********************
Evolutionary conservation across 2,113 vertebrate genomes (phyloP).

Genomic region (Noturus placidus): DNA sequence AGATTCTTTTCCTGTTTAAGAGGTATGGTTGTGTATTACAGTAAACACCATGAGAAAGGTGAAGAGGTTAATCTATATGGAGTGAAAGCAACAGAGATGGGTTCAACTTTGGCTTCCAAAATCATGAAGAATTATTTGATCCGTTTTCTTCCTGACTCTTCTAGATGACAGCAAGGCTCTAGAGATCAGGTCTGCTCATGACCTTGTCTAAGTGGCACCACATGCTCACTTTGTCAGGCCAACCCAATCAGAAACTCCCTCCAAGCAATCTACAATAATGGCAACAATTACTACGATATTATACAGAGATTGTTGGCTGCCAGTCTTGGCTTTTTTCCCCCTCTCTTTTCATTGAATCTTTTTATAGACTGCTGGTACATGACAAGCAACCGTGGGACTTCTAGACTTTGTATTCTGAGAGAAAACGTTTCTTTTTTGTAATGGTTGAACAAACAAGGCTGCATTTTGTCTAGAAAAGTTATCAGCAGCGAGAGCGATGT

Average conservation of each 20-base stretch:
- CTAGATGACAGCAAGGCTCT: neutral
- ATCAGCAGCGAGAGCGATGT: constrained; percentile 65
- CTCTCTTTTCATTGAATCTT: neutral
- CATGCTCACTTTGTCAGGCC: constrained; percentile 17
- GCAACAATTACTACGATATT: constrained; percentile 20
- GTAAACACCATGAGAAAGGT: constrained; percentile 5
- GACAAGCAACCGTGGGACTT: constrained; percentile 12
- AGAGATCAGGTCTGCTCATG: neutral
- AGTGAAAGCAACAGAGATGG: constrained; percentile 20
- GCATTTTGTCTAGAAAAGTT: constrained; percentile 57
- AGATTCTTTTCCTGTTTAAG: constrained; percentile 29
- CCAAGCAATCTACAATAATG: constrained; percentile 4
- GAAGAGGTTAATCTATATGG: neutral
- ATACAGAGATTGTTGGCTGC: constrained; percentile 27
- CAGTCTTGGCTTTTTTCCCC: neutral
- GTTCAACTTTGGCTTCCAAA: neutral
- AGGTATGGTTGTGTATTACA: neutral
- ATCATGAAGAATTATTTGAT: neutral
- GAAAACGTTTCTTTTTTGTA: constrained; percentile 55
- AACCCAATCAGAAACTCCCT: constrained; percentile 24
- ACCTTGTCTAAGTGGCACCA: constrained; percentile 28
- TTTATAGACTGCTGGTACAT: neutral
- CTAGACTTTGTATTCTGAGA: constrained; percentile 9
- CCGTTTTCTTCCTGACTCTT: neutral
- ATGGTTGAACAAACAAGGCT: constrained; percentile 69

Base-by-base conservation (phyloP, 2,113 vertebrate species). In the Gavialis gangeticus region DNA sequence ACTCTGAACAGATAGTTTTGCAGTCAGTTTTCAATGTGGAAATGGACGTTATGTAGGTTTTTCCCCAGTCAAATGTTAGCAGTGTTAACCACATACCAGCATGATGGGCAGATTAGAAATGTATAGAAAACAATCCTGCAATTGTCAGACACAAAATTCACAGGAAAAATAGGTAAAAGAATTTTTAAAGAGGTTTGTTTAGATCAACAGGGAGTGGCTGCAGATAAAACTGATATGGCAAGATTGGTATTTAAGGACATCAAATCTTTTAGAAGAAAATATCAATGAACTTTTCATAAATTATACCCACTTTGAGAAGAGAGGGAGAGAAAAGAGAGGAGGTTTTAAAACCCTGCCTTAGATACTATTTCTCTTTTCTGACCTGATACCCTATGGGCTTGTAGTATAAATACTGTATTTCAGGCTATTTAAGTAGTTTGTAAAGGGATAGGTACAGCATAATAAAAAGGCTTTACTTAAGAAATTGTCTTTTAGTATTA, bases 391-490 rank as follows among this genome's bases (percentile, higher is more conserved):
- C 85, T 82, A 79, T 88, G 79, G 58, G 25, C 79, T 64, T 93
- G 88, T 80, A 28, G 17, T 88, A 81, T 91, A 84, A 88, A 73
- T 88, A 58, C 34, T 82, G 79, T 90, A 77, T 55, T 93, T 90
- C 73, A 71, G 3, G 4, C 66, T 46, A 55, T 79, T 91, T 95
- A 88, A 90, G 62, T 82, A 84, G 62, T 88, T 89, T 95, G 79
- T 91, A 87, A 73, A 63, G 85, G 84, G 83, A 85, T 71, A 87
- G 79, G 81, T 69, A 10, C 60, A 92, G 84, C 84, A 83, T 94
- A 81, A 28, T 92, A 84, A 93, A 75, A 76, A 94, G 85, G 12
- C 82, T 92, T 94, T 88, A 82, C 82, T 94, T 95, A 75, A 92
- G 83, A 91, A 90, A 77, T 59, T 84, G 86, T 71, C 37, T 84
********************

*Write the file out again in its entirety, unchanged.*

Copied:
Evolutionary conservation across 2,113 vertebrate genomes (phyloP).

Genomic region (Noturus placidus): DNA sequence AGATTCTTTTCCTGTTTAAGAGGTATGGTTGTGTATTACAGTAAACACCATGAGAAAGGTGAAGAGGTTAATCTATATGGAGTGAAAGCAACAGAGATGGGTTCAACTTTGGCTTCCAAAATCATGAAGAATTATTTGATCCGTTTTCTTCCTGACTCTTCTAGATGACAGCAAGGCTCTAGAGATCAGGTCTGCTCATGACCTTGTCTAAGTGGCACCACATGCTCACTTTGTCAGGCCAACCCAATCAGAAACTCCCTCCAAGCAATCTACAATAATGGCAACAATTACTACGATATTATACAGAGATTGTTGGCTGCCAGTCTTGGCTTTTTTCCCCCTCTCTTTTCATTGAATCTTTTTATAGACTGCTGGTACATGACAAGCAACCGTGGGACTTCTAGACTTTGTATTCTGAGAGAAAACGTTTCTTTTTTGTAATGGTTGAACAAACAAGGCTGCATTTTGTCTAGAAAAGTTATCAGCAGCGAGAGCGATGT

Average conservation of each 20-base stretch:
- CTAGATGACAGCAAGGCTCT: neutral
- ATCAGCAGCGAGAGCGATGT: constrained; percentile 65
- CTCTCTTTTCATTGAATCTT: neutral
- CATGCTCACTTTGTCAGGCC: constrained; percentile 17
- GCAACAATTACTACGATATT: constrained; percentile 20
- GTAAACACCATGAGAAAGGT: constrained; percentile 5
- GACAAGCAACCGTGGGACTT: constrained; percentile 12
- AGAGATCAGGTCTGCTCATG: neutral
- AGTGAAAGCAACAGAGATGG: constrained; percentile 20
- GCATTTTGTCTAGAAAAGTT: constrained; percentile 57
- AGATTCTTTTCCTGTTTAAG: constrained; percentile 29
- CCAAGCAATCTACAATAATG: constrained; percentile 4
- GAAGAGGTTAATCTATATGG: neutral
- ATACAGAGATTGTTGGCTGC: constrained; percentile 27
- CAGTCTTGGCTTTTTTCCCC: neutral
- GTTCAACTTTGGCTTCCAAA: neutral
- AGGTATGGTTGTGTATTACA: neutral
- ATCATGAAGAATTATTTGAT: neutral
- GAAAACGTTTCTTTTTTGTA: constrained; percentile 55
- AACCCAATCAGAAACTCCCT: constrained; percentile 24
- ACCTTGTCTAAGTGGCACCA: constrained; percentile 28
- TTTATAGACTGCTGGTACAT: neutral
- CTAGACTTTGTATTCTGAGA: constrained; percentile 9
- CCGTTTTCTTCCTGACTCTT: neutral
- ATGGTTGAACAAACAAGGCT: constrained; percentile 69

Base-by-base conservation (phyloP, 2,113 vertebrate species). In the Gavialis gangeticus region DNA sequence ACTCTGAACAGATAGTTTTGCAGTCAGTTTTCAATGTGGAAATGGACGTTATGTAGGTTTTTCCCCAGTCAAATGTTAGCAGTGTTAACCACATACCAGCATGATGGGCAGATTAGAAATGTATAGAAAACAATCCTGCAATTGTCAGACACAAAATTCACAGGAAAAATAGGTAAAAGAATTTTTAAAGAGGTTTGTTTAGATCAACAGGGAGTGGCTGCAGATAAAACTGATATGGCAAGATTGGTATTTAAGGACATCAAATCTTTTAGAAGAAAATATCAATGAACTTTTCATAAATTATACCCACTTTGAGAAGAGAGGGAGAGAAAAGAGAGGAGGTTTTAAAACCCTGCCTTAGATACTATTTCTCTTTTCTGACCTGATACCCTATGGGCTTGTAGTATAAATACTGTATTTCAGGCTATTTAAGTAGTTTGTAAAGGGATAGGTACAGCATAATAAAAAGGCTTTACTTAAGAAATTGTCTTTTAGTATTA, bases 391-490 rank as follows among this genome's bases (percentile, higher is more conserved):
- C 85, T 82, A 79, T 88, G 79, G 58, G 25, C 79, T 64, T 93
- G 88, T 80, A 28, G 17, T 88, A 81, T 91, A 84, A 88, A 73
- T 88, A 58, C 34, T 82, G 79, T 90, A 77, T 55, T 93, T 90
- C 73, A 71, G 3, G 4, C 66, T 46, A 55, T 79, T 91, T 95
- A 88, A 90, G 62, T 82, A 84, G 62, T 88, T 89, T 95, G 79
- T 91, A 87, A 73, A 63, G 85, G 84, G 83, A 85, T 71, A 87
- G 79, G 81, T 69, A 10, C 60, A 92, G 84, C 84, A 83, T 94
- A 81, A 28, T 92, A 84, A 93, A 75, A 76, A 94, G 85, G 12
- C 82, T 92, T 94, T 88, A 82, C 82, T 94, T 95, A 75, A 92
- G 83, A 91, A 90, A 77, T 59, T 84, G 86, T 71, C 37, T 84